The Vampire’s Coffin (El ataúd del Vampiro) was a sequel of sorts to the excellent 1957 Mexican gothic horror classic El Vampiro. It’s a much less serious offering although it’s not without merit.
The principal cast members and the production team are the same in both films. While El Vampiro is true gothic horror, moody and atmospheric, The Vampire’s Coffin is notably cheesier. While the main characters are supposed to be the same people, they aren’t quite.
Marta González (Ariadna Welter) is in hospital, under the care of Dr Enrique Saldívar (Abel Salazar), still recovering from her encounter with the vampire Count Lavud (who also goes by the alias Duval). Dr Saldívar’s colleague Dr Marion (Carlos Ancira) rather unwisely steals the coffin containing the mortal (or rather immortal) remains of the count.
The heavy he has employed to steal the coffin does something even more unwise - he removes the stake through the count’s heart in order to steal a jewelled medallion. So now there’s a vampire running loose in the hospital.
The plot is a little weak but intelligent use is made of the settings, especially the theatre and the wax museum. Marta is a showgirl which offers the opportunity to add a little glamour and to add a theatrical setting. The scene of the girl being stalked in an alleyway is expertly done, as is the wax museum finale.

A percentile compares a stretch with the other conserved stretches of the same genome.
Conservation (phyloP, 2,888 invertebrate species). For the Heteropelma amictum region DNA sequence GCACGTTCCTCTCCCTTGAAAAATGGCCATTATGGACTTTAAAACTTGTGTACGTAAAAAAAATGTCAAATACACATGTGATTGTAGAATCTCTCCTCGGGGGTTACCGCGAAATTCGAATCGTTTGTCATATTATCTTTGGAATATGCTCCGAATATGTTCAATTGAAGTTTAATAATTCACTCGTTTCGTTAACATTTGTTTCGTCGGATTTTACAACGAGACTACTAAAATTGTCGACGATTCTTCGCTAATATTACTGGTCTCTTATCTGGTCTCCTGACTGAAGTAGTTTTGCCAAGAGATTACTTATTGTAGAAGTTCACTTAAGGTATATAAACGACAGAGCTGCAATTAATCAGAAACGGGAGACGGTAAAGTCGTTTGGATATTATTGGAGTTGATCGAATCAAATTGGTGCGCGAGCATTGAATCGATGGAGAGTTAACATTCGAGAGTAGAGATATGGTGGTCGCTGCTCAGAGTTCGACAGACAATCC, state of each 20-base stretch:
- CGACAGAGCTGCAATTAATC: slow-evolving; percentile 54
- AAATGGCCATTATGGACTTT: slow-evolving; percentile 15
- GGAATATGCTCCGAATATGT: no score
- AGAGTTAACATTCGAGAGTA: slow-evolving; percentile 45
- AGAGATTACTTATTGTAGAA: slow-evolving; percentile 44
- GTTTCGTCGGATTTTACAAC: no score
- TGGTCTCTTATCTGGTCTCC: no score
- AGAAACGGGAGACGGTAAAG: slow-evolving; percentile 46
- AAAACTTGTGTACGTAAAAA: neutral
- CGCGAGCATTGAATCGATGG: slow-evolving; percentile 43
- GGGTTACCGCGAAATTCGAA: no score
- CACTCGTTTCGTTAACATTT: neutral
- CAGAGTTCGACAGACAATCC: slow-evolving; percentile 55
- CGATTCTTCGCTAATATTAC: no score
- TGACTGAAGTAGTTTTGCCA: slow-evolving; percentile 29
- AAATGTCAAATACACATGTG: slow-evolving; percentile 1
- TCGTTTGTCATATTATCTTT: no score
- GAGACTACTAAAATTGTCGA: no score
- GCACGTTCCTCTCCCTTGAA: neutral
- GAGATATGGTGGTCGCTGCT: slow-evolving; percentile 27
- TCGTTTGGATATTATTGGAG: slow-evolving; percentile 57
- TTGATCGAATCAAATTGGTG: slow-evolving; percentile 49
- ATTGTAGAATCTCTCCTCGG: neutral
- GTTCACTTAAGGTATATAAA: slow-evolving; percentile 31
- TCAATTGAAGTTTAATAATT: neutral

If you’re only familiar with the fun but cheesy side of Mexican horror, typified by the Aztec Mummy and wrestling women movies, the more serious Mexican gothic horror movies such as The Black Pit of Dr M, The Curse of the Crying Woman, The Witch's Mirror and El Vampiro will come as quite a surprise. They’re excellent examples of the gothic genre, and they take the genre seriously. The Vampire’s Coffin is not one of the better efforts but it still looks great.
The great strength of the Mexican gothic horror movies is always the photography. They were masters of the art of making low-budget horror flicks look classy. They used all the gothic clichés - shadows, cobwebs, mist - but they used them so skillfully that they never look cheesy. While The Vampire’s Coffin suffers from an indifferent plot it never looks cheap or tacky. Even the bats manage not to look too silly. The special effects are very basic but again they’re done stylishly.
There aren’t many real scares but there’s still plenty of entertainment. Germán Robles makes a fine vampire. Ariadna Welter is very good as Marta.
Interestingly enough this Mexican mini-vampire cycle pre-dates Hammer’s first Dracula movie so the inspiration was clearly the Universal Dracula movies rather than Hammer’s. In fact the whole Mexican horror boom of the 50s was clearly indebted to Universal’s monster movies, but (unlike Hammer’s early forays into gothic horror) they weren’t remakes of Universal’s movies - they were all wholly original stories.
As always Casa Negra have come up with a superb DVD presentation. There are a few hisses at times on the soundtrack but the picture quality is superlative.
The double-DVD that includes this movie and El Vampiro is well worth getting hold of.